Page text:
Kenneth Branagh’s semi-autobiographical drama about The Troubles is undermined by its depthless and apolitical tone.
After spending a few years punching out lacklustre studio blockbusters, Kenneth Branagh has opted for a more personal project in Belfast, a drama based on his own experiences growing up in the Northern Irish capital amid flaring tensions between Catholics and Protestants.
Nine-year-old Buddy (Jude Hill) enjoys his simple life in the city with his Ma (Caitríona Balfe), older brother Will (Lewis McAskie), Granny (Judi Dench) and Pops (Ciarán Hinds), while his Pa (Jamie Dornan) is frequently away working in England. When Pa returns, it becomes clear that the situation in the city is escalating, with Protestants inflicting intimidation and violence on Catholics in their own neighbourhood. When local gang leaders attempt to recruit Pa into their campaign of terror, he resists and inadvertantly places a target on his back.
Shot in black-and-white (with occasional flashes of colour, such as in the film’s opening and when Buddy visits the cinema with his family) it seems as if Branagh may have been influenced by the success of Alfonso Cuarón’s Roma, which similarly drew on formative memories to create a portrait of a family facing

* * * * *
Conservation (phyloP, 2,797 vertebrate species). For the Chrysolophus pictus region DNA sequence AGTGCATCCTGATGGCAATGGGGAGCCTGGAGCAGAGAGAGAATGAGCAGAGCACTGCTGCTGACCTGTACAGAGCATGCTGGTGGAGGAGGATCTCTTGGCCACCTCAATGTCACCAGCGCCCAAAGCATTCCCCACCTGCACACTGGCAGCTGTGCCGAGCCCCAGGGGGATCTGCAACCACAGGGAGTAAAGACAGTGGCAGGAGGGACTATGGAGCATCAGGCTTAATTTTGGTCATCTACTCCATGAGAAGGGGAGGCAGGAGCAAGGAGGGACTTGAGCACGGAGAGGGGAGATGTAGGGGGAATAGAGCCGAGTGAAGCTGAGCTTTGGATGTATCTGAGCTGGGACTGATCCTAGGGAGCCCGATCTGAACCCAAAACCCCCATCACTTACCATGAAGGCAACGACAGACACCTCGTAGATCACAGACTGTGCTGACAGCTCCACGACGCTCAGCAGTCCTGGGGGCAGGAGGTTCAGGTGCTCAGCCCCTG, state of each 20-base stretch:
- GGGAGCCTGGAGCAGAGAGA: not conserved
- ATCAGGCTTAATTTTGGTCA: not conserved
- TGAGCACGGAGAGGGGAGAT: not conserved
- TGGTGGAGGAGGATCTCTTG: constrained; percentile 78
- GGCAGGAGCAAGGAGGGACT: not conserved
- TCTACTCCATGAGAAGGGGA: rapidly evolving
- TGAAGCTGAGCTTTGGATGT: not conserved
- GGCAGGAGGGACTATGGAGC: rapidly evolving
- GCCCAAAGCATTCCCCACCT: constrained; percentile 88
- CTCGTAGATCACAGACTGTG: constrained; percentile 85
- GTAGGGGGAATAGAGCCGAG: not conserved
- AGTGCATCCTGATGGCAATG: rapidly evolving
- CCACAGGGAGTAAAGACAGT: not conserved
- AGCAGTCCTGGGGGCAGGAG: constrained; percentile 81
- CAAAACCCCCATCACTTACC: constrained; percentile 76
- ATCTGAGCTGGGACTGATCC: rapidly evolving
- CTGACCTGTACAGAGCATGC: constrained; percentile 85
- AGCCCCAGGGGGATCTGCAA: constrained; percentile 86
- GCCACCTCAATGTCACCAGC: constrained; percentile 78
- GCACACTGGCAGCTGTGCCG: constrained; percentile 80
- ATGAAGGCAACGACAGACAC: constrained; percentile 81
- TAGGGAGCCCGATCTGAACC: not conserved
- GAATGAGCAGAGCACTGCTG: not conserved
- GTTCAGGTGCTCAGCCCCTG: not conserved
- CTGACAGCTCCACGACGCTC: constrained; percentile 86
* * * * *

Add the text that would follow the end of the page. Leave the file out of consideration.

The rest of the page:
Unfortunately the impact here is rather more dreary; it feels like a shortcut for evoking a sense of nostalgia that adds precious little to the film itself. Uninspired, too, are the rather generic adventures Buddy undergoes: he develops a crush on a classmate; he falls in love with an older girl who is a bad influence; he is spellbound by a trip to see Chitty Chitty Bang Bang, in a direct nod to Giuseppe Tornatore’s Cinema Paradiso.
Branagh paints with the broadest strokes and his film is all the worse for it. It doesn’t have anything unique to say about this turbulent time in Northern Ireland’s history which is still cause of contention to this day.
It doesn’t help that Hill is a jarring lead whose acting feels overwrought; Balfe and Dornan are much more agreeable presences, but given decided less to do as Branagh is so caught up in this child’s eye perspective. A scene in which Dornan performs ‘Everlasting Love’ should have an emotional kick to it, but for reasons unknown Branagh lacks the courage to let the sequence play out in its entirety.
The subject matter is clearly close to Branagh’s heart, yet the final product is a disappointingly opaque and grating melodrama which ends up closer to pastiche than tender memoir. In an effort to create a crowd-pleasing story of youthful exuberance in the face of adversity, the director seems afraid to think big, and Belfast suffers for it.
This story about growing up amid the onset of The Troubles should be more emotionally and politically potent than it is. Instead, it’s a careful, uncontroversial (and thereby unremarkable) film that fails to exert any lasting impact after the credits roll.